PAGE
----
As the snarling front man for alt-rock titans Smashing Pumpkins, Billy Corgan once wrote the best lyric of the 90s.

"Despite all my rage, I'm still just a rat in a cage," he spat over the Pumpkins' heaviest riff, channelling the discontent of an entire generation.

When TimeOut calls him, 22 years shy of Bullet With Butterfly Wings' apocalyptic coalface, Corgan's not angry at all.

He's enjoying a cup of tea in the sun.


"I'm drinking a lemon berry meritage," he chirps from the back porch of his Illinois tea shop, Madame Zuzu's. "No caffeine."

No caffeine, zero attitude. Corgan recently turned 50, and the bile and bite he's known for is, at least today, nowhere in sight.

"It's a beautiful day, it's about 27 degrees, the sun is shining," he says. "I feel good."

There's a reason for that. Corgan's about to release his second solo album, the mostly acoustic Rick Rubin-produced Ogilala. Released under his birth name, William Patrick Corgan, it's upbeat, intensely personal, and really rather good.

It's also the follow-up to 2005's TheFutureEmbrace, with songs like Aeronaut and The Spaniards stripped back to leave Corgan's voice front and centre.

It initially sounds sombre and melancholy. But after a few spins, the vibe lifts, and Ogilala becomes much more euphoric - like a whole album of Disarms dosed up on happy pills.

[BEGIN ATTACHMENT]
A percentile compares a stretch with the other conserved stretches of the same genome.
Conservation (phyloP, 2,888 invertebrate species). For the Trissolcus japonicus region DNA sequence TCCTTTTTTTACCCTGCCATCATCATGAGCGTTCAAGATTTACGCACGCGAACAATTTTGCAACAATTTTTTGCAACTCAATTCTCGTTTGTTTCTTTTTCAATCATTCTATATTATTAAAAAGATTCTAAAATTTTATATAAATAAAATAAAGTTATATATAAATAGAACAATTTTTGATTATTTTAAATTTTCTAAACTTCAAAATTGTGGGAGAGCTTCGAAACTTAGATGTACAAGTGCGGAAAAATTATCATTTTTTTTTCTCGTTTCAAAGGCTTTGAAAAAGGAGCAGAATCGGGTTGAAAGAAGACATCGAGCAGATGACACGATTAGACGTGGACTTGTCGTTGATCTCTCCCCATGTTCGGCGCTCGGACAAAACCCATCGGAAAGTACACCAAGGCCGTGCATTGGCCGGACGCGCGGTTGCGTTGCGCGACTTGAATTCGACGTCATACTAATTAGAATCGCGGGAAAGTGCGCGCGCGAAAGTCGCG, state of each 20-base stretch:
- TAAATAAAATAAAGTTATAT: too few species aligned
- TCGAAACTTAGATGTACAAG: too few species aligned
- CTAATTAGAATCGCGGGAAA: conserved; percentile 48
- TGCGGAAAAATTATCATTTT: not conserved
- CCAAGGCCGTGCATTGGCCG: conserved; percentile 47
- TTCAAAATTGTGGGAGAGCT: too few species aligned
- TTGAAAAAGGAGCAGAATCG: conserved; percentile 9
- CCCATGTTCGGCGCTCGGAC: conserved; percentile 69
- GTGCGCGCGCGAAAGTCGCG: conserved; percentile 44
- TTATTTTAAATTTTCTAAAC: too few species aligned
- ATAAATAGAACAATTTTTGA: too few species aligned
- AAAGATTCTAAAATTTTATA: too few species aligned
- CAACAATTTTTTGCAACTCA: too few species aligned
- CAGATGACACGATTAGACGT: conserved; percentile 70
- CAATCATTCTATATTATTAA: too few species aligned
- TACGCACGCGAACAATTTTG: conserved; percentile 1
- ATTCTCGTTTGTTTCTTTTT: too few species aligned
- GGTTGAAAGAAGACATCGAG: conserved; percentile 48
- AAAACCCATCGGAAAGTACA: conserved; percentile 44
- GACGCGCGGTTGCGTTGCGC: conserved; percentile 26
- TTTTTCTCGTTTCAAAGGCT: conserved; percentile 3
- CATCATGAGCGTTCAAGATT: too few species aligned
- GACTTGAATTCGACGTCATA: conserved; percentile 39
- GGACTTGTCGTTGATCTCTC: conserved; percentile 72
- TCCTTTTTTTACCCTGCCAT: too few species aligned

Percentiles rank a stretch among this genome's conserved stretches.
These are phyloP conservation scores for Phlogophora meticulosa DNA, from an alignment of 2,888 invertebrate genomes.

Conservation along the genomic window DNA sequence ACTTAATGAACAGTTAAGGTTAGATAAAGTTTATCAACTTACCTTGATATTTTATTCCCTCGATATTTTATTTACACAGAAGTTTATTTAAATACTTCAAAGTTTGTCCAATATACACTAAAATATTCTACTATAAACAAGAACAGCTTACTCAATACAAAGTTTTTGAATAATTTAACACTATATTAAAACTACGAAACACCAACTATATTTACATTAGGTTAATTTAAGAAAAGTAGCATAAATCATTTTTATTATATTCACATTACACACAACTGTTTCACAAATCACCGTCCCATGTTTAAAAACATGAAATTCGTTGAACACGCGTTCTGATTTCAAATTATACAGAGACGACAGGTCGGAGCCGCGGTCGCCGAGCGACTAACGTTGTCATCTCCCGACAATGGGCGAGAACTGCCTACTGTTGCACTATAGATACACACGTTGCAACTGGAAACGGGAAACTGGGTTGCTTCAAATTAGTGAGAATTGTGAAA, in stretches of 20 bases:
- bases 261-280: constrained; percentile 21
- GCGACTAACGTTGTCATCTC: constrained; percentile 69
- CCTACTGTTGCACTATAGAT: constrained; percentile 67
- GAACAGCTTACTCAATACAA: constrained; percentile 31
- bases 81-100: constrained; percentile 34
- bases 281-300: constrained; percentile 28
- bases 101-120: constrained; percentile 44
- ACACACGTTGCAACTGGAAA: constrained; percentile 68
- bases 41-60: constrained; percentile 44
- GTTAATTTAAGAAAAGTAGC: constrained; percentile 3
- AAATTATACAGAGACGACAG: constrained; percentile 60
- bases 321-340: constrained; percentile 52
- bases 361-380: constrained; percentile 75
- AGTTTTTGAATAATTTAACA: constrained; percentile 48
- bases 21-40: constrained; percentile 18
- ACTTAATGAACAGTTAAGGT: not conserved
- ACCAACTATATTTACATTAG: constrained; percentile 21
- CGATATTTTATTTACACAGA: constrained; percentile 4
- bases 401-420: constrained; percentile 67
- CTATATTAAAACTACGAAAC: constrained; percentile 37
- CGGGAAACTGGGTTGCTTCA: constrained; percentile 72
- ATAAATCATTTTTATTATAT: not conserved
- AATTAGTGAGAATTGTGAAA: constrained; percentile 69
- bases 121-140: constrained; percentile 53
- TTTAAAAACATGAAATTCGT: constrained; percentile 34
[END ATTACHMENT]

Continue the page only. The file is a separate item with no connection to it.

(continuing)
After shelving a new Pumpkins record that wasn't going where he wanted it to, Corgan says that was his exact frame of mind during recording sessions at Rubin's Malibu studio, Shangri-La.

"I found that I just needed to write some songs to reconnect with whatever I was missing," he says.

"It didn't feel dour to me. It felt really hopeful and pretty. There are a lot of contrasting moods, but overall I don't think my album's sad at all."

Using mostly guitars and strings, it was Corgan's first time working with Rubin - a partnership that came as a surprise.

"I said to him, 'I need to find a producer ... can you recommend someone?' He said, 'Actually, I would be interested,' which completely shocked me.

"I didn't at all expect to be doing this type of album [and] I certainly didn't expect to be doing it with Rick."

More tellingly, Corgan reconnected with estranged Pumpkins guitarist James Iha on one of the album's best tracks, Processional. It was their first time working together in more than 10 years.

Their reunion, along with speculation about the return of bassist D'arcy Wretzky and drummer Jimmy Chamberlin, has led to claims the original Pumpkins line-up could soon reunite.

With the Pumpkins album canned, it sounds unlikely - especially when Corgan offers this in response to TimeOut's query about touring.

"I want to travel overseas and play more shows and there hasn't been a lot of interest - and that's in the Pumpkins," he says.

"If there's not a lot of interest in the Pumpkins touring, then I can't imagine there's a lot of interest in me as a solo artist."

But Corgan doesn't sound upset about it. He's quietly confident about Ogilala, and sitting on his porch in the sun sipping tea, he sounds - dare we say it - content.

At one point, he even finds time to crack a joke about his reputation.

"I know I get painted as the rat-in-the-cage guy," he says, before catching himself, and cracking up.

"I say that with a smile."

Who: Billy Corgan
What: New album Ogilala
When: Out tomorrow